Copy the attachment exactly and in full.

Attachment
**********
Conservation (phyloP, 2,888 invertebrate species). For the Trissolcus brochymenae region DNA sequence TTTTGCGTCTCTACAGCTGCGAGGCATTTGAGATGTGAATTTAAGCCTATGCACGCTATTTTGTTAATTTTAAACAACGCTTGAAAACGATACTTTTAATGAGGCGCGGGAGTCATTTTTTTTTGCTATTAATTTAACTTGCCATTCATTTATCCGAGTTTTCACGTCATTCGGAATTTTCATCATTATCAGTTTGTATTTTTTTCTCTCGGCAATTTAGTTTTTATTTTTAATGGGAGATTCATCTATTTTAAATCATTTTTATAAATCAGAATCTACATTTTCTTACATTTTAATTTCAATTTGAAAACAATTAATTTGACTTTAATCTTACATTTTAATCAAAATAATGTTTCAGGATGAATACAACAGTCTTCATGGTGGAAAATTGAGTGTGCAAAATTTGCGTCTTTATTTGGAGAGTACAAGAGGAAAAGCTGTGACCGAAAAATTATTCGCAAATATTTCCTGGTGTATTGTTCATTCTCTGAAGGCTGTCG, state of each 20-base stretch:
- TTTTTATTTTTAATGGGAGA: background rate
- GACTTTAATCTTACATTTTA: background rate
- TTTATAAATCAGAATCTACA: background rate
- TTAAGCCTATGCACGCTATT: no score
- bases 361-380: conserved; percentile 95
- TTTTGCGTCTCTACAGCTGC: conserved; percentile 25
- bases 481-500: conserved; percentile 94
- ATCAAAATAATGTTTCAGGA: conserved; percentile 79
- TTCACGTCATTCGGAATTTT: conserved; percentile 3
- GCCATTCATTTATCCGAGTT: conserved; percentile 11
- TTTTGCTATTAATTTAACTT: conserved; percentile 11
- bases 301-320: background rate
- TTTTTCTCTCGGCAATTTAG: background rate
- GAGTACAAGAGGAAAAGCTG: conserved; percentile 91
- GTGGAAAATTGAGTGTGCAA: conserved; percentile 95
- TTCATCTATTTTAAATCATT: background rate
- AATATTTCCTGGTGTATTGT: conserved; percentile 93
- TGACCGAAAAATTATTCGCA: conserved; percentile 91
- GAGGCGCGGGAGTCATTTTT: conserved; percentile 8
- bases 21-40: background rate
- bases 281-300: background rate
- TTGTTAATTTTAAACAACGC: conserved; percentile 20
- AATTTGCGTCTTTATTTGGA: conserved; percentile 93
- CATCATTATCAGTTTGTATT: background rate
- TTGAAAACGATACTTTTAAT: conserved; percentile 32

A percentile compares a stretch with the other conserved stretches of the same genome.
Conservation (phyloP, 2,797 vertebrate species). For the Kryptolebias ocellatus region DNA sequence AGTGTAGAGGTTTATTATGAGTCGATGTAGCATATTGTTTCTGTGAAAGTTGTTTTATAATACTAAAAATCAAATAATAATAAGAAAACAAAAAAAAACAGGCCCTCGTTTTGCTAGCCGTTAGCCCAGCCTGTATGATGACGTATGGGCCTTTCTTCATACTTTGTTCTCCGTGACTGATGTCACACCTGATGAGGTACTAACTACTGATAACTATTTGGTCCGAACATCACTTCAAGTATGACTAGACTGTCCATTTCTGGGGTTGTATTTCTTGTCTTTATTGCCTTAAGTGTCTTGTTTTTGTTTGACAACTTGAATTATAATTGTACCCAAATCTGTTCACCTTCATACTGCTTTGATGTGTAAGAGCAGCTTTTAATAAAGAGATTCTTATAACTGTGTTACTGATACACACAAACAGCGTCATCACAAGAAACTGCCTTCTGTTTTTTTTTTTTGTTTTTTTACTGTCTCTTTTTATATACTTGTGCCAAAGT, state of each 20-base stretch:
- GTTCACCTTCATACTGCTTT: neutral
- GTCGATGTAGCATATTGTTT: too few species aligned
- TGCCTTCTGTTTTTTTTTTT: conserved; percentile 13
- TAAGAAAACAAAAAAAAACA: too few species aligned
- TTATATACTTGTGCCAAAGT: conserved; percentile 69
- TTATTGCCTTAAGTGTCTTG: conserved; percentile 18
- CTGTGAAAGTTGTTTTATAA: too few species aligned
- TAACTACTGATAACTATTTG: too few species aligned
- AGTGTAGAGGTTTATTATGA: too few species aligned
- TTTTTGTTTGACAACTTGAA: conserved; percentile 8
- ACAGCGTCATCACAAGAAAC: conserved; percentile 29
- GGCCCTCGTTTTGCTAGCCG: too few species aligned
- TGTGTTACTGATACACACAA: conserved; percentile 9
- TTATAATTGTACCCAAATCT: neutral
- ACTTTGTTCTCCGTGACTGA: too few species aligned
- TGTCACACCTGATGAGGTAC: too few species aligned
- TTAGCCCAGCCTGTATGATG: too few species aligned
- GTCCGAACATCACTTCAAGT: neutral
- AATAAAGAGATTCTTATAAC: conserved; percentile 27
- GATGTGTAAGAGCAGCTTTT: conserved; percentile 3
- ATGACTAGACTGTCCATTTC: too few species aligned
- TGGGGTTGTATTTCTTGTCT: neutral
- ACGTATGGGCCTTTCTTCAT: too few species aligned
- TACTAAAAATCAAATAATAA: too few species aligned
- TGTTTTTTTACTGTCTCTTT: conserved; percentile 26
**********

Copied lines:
Conservation (phyloP, 2,888 invertebrate species). For the Trissolcus brochymenae region DNA sequence TTTTGCGTCTCTACAGCTGCGAGGCATTTGAGATGTGAATTTAAGCCTATGCACGCTATTTTGTTAATTTTAAACAACGCTTGAAAACGATACTTTTAATGAGGCGCGGGAGTCATTTTTTTTTGCTATTAATTTAACTTGCCATTCATTTATCCGAGTTTTCACGTCATTCGGAATTTTCATCATTATCAGTTTGTATTTTTTTCTCTCGGCAATTTAGTTTTTATTTTTAATGGGAGATTCATCTATTTTAAATCATTTTTATAAATCAGAATCTACATTTTCTTACATTTTAATTTCAATTTGAAAACAATTAATTTGACTTTAATCTTACATTTTAATCAAAATAATGTTTCAGGATGAATACAACAGTCTTCATGGTGGAAAATTGAGTGTGCAAAATTTGCGTCTTTATTTGGAGAGTACAAGAGGAAAAGCTGTGACCGAAAAATTATTCGCAAATATTTCCTGGTGTATTGTTCATTCTCTGAAGGCTGTCG, state of each 20-base stretch:
- TTTTTATTTTTAATGGGAGA: background rate
- GACTTTAATCTTACATTTTA: background rate
- TTTATAAATCAGAATCTACA: background rate
- TTAAGCCTATGCACGCTATT: no score
- bases 361-380: conserved; percentile 95
- TTTTGCGTCTCTACAGCTGC: conserved; percentile 25
- bases 481-500: conserved; percentile 94
- ATCAAAATAATGTTTCAGGA: conserved; percentile 79
- TTCACGTCATTCGGAATTTT: conserved; percentile 3
- GCCATTCATTTATCCGAGTT: conserved; percentile 11
- TTTTGCTATTAATTTAACTT: conserved; percentile 11
- bases 301-320: background rate
- TTTTTCTCTCGGCAATTTAG: background rate
- GAGTACAAGAGGAAAAGCTG: conserved; percentile 91
- GTGGAAAATTGAGTGTGCAA: conserved; percentile 95
- TTCATCTATTTTAAATCATT: background rate
- AATATTTCCTGGTGTATTGT: conserved; percentile 93
- TGACCGAAAAATTATTCGCA: conserved; percentile 91
- GAGGCGCGGGAGTCATTTTT: conserved; percentile 8
- bases 21-40: background rate
- bases 281-300: background rate
- TTGTTAATTTTAAACAACGC: conserved; percentile 20
- AATTTGCGTCTTTATTTGGA: conserved; percentile 93
- CATCATTATCAGTTTGTATT: background rate
- TTGAAAACGATACTTTTAAT: conserved; percentile 32

A percentile compares a stretch with the other conserved stretches of the same genome.
Conservation (phyloP, 2,797 vertebrate species). For the Kryptolebias ocellatus region DNA sequence AGTGTAGAGGTTTATTATGAGTCGATGTAGCATATTGTTTCTGTGAAAGTTGTTTTATAATACTAAAAATCAAATAATAATAAGAAAACAAAAAAAAACAGGCCCTCGTTTTGCTAGCCGTTAGCCCAGCCTGTATGATGACGTATGGGCCTTTCTTCATACTTTGTTCTCCGTGACTGATGTCACACCTGATGAGGTACTAACTACTGATAACTATTTGGTCCGAACATCACTTCAAGTATGACTAGACTGTCCATTTCTGGGGTTGTATTTCTTGTCTTTATTGCCTTAAGTGTCTTGTTTTTGTTTGACAACTTGAATTATAATTGTACCCAAATCTGTTCACCTTCATACTGCTTTGATGTGTAAGAGCAGCTTTTAATAAAGAGATTCTTATAACTGTGTTACTGATACACACAAACAGCGTCATCACAAGAAACTGCCTTCTGTTTTTTTTTTTTGTTTTTTTACTGTCTCTTTTTATATACTTGTGCCAAAGT, state of each 20-base stretch:
- GTTCACCTTCATACTGCTTT: neutral
- GTCGATGTAGCATATTGTTT: too few species aligned
- TGCCTTCTGTTTTTTTTTTT: conserved; percentile 13
- TAAGAAAACAAAAAAAAACA: too few species aligned
- TTATATACTTGTGCCAAAGT: conserved; percentile 69
- TTATTGCCTTAAGTGTCTTG: conserved; percentile 18
- CTGTGAAAGTTGTTTTATAA: too few species aligned
- TAACTACTGATAACTATTTG: too few species aligned
- AGTGTAGAGGTTTATTATGA: too few species aligned
- TTTTTGTTTGACAACTTGAA: conserved; percentile 8
- ACAGCGTCATCACAAGAAAC: conserved; percentile 29
- GGCCCTCGTTTTGCTAGCCG: too few species aligned
- TGTGTTACTGATACACACAA: conserved; percentile 9
- TTATAATTGTACCCAAATCT: neutral
- ACTTTGTTCTCCGTGACTGA: too few species aligned
- TGTCACACCTGATGAGGTAC: too few species aligned
- TTAGCCCAGCCTGTATGATG: too few species aligned
- GTCCGAACATCACTTCAAGT: neutral
- AATAAAGAGATTCTTATAAC: conserved; percentile 27
- GATGTGTAAGAGCAGCTTTT: conserved; percentile 3
- ATGACTAGACTGTCCATTTC: too few species aligned
- TGGGGTTGTATTTCTTGTCT: neutral
- ACGTATGGGCCTTTCTTCAT: too few species aligned
- TACTAAAAATCAAATAATAA: too few species aligned
- TGTTTTTTTACTGTCTCTTT: conserved; percentile 26